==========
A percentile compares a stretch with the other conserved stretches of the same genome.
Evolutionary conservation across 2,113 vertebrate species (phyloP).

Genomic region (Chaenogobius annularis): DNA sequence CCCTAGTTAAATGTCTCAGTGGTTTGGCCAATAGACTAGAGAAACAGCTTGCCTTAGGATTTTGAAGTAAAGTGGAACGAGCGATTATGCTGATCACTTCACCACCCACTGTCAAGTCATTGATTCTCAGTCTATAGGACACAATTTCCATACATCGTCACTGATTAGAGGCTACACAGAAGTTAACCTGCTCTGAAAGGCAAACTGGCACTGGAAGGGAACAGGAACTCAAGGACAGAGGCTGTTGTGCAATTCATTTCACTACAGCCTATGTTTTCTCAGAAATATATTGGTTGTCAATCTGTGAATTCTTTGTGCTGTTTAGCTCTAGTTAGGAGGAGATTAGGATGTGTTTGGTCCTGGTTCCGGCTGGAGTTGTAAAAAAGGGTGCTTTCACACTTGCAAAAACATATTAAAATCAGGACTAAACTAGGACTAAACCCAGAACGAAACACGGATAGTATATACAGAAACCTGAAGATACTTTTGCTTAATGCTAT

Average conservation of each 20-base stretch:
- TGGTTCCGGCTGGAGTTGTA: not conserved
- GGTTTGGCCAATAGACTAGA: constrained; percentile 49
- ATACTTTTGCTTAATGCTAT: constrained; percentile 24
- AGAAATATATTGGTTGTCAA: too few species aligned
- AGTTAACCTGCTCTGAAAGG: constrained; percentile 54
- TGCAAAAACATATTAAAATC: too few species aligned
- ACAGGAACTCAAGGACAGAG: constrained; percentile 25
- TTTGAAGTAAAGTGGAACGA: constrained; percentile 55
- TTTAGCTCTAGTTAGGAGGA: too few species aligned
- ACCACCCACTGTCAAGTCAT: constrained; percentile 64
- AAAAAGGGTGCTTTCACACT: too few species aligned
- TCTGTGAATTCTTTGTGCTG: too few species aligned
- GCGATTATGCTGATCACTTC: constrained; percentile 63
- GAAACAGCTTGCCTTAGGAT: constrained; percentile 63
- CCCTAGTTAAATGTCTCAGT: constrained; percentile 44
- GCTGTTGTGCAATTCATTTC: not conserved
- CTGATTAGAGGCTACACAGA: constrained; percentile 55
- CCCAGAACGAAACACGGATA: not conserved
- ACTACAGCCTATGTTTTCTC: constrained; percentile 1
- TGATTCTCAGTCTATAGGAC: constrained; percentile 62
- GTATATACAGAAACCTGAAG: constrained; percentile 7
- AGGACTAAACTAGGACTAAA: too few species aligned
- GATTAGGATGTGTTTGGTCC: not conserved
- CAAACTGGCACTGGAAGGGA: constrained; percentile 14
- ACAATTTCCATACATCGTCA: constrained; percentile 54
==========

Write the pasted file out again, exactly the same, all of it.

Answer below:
A percentile compares a stretch with the other conserved stretches of the same genome.
Evolutionary conservation across 2,113 vertebrate species (phyloP).

Genomic region (Chaenogobius annularis): DNA sequence CCCTAGTTAAATGTCTCAGTGGTTTGGCCAATAGACTAGAGAAACAGCTTGCCTTAGGATTTTGAAGTAAAGTGGAACGAGCGATTATGCTGATCACTTCACCACCCACTGTCAAGTCATTGATTCTCAGTCTATAGGACACAATTTCCATACATCGTCACTGATTAGAGGCTACACAGAAGTTAACCTGCTCTGAAAGGCAAACTGGCACTGGAAGGGAACAGGAACTCAAGGACAGAGGCTGTTGTGCAATTCATTTCACTACAGCCTATGTTTTCTCAGAAATATATTGGTTGTCAATCTGTGAATTCTTTGTGCTGTTTAGCTCTAGTTAGGAGGAGATTAGGATGTGTTTGGTCCTGGTTCCGGCTGGAGTTGTAAAAAAGGGTGCTTTCACACTTGCAAAAACATATTAAAATCAGGACTAAACTAGGACTAAACCCAGAACGAAACACGGATAGTATATACAGAAACCTGAAGATACTTTTGCTTAATGCTAT

Average conservation of each 20-base stretch:
- TGGTTCCGGCTGGAGTTGTA: not conserved
- GGTTTGGCCAATAGACTAGA: constrained; percentile 49
- ATACTTTTGCTTAATGCTAT: constrained; percentile 24
- AGAAATATATTGGTTGTCAA: too few species aligned
- AGTTAACCTGCTCTGAAAGG: constrained; percentile 54
- TGCAAAAACATATTAAAATC: too few species aligned
- ACAGGAACTCAAGGACAGAG: constrained; percentile 25
- TTTGAAGTAAAGTGGAACGA: constrained; percentile 55
- TTTAGCTCTAGTTAGGAGGA: too few species aligned
- ACCACCCACTGTCAAGTCAT: constrained; percentile 64
- AAAAAGGGTGCTTTCACACT: too few species aligned
- TCTGTGAATTCTTTGTGCTG: too few species aligned
- GCGATTATGCTGATCACTTC: constrained; percentile 63
- GAAACAGCTTGCCTTAGGAT: constrained; percentile 63
- CCCTAGTTAAATGTCTCAGT: constrained; percentile 44
- GCTGTTGTGCAATTCATTTC: not conserved
- CTGATTAGAGGCTACACAGA: constrained; percentile 55
- CCCAGAACGAAACACGGATA: not conserved
- ACTACAGCCTATGTTTTCTC: constrained; percentile 1
- TGATTCTCAGTCTATAGGAC: constrained; percentile 62
- GTATATACAGAAACCTGAAG: constrained; percentile 7
- AGGACTAAACTAGGACTAAA: too few species aligned
- GATTAGGATGTGTTTGGTCC: not conserved
- CAAACTGGCACTGGAAGGGA: constrained; percentile 14
- ACAATTTCCATACATCGTCA: constrained; percentile 54